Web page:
|Intro||Count of Waldeck-Landau|
|Death||14 October 1495|
Otto IV, Count of Waldeck at Landau (c. 1440 – 14 October 1494 at Wetterburg Castle in Arolsen) was the third and last ruling count of the elder Waldeck-Landau line. He was the grandson of Count Adolph III (d. 1431), who had founded the elder Waldeck-Landau line in 1387 and was the third and only surviving son of Count Otto III (d. 1458 or 1459) and his wife Anna of Oldenburg. His elder brothers John and Henry had died unmarried and childless in 1431 and 1438 respectively.
Otto resided at Landau Castle in the town of Landau, which is now part of Arolsen. During his reign, he fought a number of armend conflicts. He supported Landgrave Louis II of Hesse during his punitive campaigns against the Hanseatic city of Einbeck in 1461 and 1479 and against the city of Volkmarsen in 1476. From 1464 to 1461, Otto fought on the side of Hesse in the Hesse-Paderborn Feud against bishop Simon III of Paderborn. In 1469, the bishop's brother Bernard VII of Lippe invaded Waldeck.
In 1474, a new conflict with Simon III erupted. Troops from Padernborn had devastated Waldeck and in retaliation, Otto took the town of Lichtenau, looted it and took a number of prisoners. Simon III again called in the help of his brother Bernard VII, who marched into Waldeck and besieged the town of Mengeringhausen. Noblemen in Bernard's camp included Count John I of Rietberg and Counts of Hoya, Schaumburg and Diepholz. Otto marched his army to Mengeringhausen to relieve the town. However, his cousin Wolrad I visited Bernard VII in the enemy camp and negotiated a settlement. The siege was lifted and the feud ended.
In the same year 1475, Otto IV found himself in a feud against John I of Rietberg and his allies, who invaded Waldeck and captured the small town of Rhoden (now part of Diemelstadt) and took away prisoners and cattle. Otto IV allied himself with the town of Korbach and on Whit Monday 1476, he attacked Erwitte and neighbouring villages and returned home with considerable spoils.
In 1482, Otto IV fought a feud against John, Gottschalk and Henry of Harthausen and the Westpahlian allies, and a separate feud against Stephen of Malsburg. In 1484, he fought a feud against Philip of Urff and Eberhard Schenk of Schweinsberg.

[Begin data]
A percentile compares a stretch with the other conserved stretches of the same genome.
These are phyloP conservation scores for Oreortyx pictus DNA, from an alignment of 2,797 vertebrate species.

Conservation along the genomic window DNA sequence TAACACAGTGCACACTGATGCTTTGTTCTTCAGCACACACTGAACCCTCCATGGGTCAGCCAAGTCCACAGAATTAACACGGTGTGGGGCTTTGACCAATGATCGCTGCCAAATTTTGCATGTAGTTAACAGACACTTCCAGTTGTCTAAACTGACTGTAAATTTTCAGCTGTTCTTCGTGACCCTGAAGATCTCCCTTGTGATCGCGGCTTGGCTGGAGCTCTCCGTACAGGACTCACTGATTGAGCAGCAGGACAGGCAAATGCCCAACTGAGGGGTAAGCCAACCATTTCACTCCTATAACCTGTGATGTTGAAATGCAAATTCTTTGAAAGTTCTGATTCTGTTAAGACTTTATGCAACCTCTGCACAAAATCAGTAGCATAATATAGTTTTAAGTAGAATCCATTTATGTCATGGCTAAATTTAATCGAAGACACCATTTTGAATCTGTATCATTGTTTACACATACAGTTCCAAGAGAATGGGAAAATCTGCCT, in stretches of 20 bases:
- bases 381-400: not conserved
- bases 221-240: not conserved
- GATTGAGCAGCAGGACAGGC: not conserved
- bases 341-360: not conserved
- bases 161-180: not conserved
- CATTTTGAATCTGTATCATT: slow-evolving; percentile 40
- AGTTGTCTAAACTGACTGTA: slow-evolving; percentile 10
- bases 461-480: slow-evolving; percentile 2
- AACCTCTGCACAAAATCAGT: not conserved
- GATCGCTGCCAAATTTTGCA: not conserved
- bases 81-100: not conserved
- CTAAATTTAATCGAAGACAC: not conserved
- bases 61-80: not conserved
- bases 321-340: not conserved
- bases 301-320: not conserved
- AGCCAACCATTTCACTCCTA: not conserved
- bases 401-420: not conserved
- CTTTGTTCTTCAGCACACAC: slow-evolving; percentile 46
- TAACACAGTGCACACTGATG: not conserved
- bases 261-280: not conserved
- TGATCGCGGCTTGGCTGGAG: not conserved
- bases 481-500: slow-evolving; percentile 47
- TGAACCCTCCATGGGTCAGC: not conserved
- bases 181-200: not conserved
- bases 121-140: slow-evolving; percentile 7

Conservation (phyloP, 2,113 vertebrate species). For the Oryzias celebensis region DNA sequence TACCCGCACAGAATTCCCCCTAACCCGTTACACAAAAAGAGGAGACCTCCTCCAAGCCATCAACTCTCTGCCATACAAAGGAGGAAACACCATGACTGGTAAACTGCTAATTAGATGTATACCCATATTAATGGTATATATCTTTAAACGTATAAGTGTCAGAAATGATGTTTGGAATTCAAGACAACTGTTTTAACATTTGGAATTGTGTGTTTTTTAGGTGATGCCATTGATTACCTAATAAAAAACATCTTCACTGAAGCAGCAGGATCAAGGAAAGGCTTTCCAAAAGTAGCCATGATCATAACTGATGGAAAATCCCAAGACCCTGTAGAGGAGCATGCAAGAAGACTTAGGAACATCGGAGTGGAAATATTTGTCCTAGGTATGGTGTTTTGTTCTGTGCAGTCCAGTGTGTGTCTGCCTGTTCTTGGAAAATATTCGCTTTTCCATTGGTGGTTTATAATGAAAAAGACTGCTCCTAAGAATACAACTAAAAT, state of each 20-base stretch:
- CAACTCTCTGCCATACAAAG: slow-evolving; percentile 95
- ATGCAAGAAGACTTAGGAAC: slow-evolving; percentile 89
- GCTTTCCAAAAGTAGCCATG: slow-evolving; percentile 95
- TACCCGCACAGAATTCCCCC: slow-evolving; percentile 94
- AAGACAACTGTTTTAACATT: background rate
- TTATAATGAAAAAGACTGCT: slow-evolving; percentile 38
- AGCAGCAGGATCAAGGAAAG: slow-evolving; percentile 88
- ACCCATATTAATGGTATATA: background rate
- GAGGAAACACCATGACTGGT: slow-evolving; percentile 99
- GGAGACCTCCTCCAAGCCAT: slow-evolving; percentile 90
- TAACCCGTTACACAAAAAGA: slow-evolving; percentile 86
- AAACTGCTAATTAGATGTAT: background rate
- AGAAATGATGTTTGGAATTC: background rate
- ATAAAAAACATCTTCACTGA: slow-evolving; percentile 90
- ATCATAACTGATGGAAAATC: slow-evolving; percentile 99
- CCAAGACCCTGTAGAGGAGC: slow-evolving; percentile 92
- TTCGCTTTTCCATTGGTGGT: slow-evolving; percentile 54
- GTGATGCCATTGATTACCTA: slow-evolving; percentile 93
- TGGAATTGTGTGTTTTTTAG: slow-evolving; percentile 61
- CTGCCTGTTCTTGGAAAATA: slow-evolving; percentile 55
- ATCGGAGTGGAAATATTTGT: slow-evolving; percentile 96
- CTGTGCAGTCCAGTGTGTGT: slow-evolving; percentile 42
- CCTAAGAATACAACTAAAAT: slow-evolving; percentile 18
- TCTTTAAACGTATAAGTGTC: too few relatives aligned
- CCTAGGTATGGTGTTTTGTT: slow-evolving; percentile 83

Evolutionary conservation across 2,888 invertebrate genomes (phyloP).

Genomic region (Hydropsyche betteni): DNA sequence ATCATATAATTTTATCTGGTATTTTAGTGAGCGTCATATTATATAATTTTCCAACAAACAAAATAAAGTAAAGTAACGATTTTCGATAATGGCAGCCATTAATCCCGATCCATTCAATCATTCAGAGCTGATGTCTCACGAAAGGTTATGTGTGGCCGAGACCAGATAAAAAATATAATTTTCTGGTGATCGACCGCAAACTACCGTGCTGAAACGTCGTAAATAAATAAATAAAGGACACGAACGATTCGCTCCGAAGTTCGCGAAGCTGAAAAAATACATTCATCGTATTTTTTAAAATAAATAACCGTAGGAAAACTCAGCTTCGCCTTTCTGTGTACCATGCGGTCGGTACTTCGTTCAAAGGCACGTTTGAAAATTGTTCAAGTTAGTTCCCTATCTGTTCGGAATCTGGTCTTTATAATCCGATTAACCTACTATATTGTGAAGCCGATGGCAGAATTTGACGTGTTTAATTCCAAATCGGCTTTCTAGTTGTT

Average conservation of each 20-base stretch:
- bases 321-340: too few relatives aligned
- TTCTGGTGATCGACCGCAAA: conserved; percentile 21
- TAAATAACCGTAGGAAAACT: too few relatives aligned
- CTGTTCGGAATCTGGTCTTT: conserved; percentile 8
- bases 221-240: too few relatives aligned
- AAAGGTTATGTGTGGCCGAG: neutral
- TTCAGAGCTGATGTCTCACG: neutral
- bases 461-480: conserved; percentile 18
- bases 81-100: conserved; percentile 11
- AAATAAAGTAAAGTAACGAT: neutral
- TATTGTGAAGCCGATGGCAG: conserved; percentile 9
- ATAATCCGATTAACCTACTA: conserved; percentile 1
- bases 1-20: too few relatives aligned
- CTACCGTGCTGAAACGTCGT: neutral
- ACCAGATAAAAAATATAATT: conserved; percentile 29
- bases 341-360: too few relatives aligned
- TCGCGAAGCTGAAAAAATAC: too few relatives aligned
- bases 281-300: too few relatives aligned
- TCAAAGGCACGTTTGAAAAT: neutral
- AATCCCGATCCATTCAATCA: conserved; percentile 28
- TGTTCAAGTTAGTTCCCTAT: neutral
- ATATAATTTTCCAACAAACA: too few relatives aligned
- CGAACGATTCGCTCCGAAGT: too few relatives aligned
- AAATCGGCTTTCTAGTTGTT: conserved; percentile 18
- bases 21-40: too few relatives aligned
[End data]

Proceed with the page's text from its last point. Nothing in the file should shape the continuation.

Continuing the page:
Otto IV reformed the monasteries in his territories to stop their moral decay:
- Between 1461 and 1469, he pushed through a fundamental reform of the monastery at Volkhardinghausen. In 1465, he handed it to the Canons Regular and affiliated it to the Congregation of Windesheim. Canons Regular moved in from Möllenbeck Abbey, which had been reformed itself shortly before. Under their leadership, the monastery experienced a new heyday.
- In 1487, Otto IV and his relatives Philip II and Henry VI invited, with papal approval, Franciscan Observants to establish a new monastery at Korbach.
- In1292, he gave Aroldessen Abbey to Hospital Brothers of St. Anthony in Grünberg, which led to a rapid growth of the abbey.
- Franziskus Lubecus, Reinhard Vogelsang: Göttinger Annalen: von den Anfängen bis zum Jahr 1588, 1994, p. 221
Otto IV died on 14 October 1495 at Wetterburg Castle in Arolsen. He was buried in the chapel of the monastery at Volkhardinghausen (now part of Bad Arolsen). Since he had no sons, the elder Waldeck-Landau line died out with his death. Waldeck-Landau was divided between the two surviving lines, Philip II of Waldeck-Waldeck and Henry VIII of Waldeck-Wildungen. Moreover, Otto had put out money, with Schöneburg Castle and the district of Hofgeismar as securities. If this mortgage was repaid, the money would go to Philip II and he was then required by Otto's will to use it to redeem the mortgage on the village of Ehringen (now part of Volkmarsen).
In his will, Otto IV left 100 gold guilders to the monastery in Volkhardinghausen, another 100 gold guilders for the construction of a church in the monastery at Korbach, 25 guilders to his Chancellor, Volmar Lösten, 300 guilder to his illegitimate son Arndt and 80 guilders to Arndt's mother, Anna of Hohenfeld. His widow, Elisabeth, received Wetterburg Castle as her widow seat.
Marriage and issue
On 17 January 1464, Otto married Matilda of Neuenahr. However, she died the following year.
In 1465, he married his second wife, Elisabeth of Tekclenburg (d. 1499). With her, he had a daughter Eva (1466–1489), who was engaged to Bernard of Lippe, but died of the pague before she could marry. Eva was buried in Aroldessen Abbey.
Otto IV had an illegitimate son, Arndt, with Anna of Hohenfeld. In his will, he left Arndt 300 gold guilders.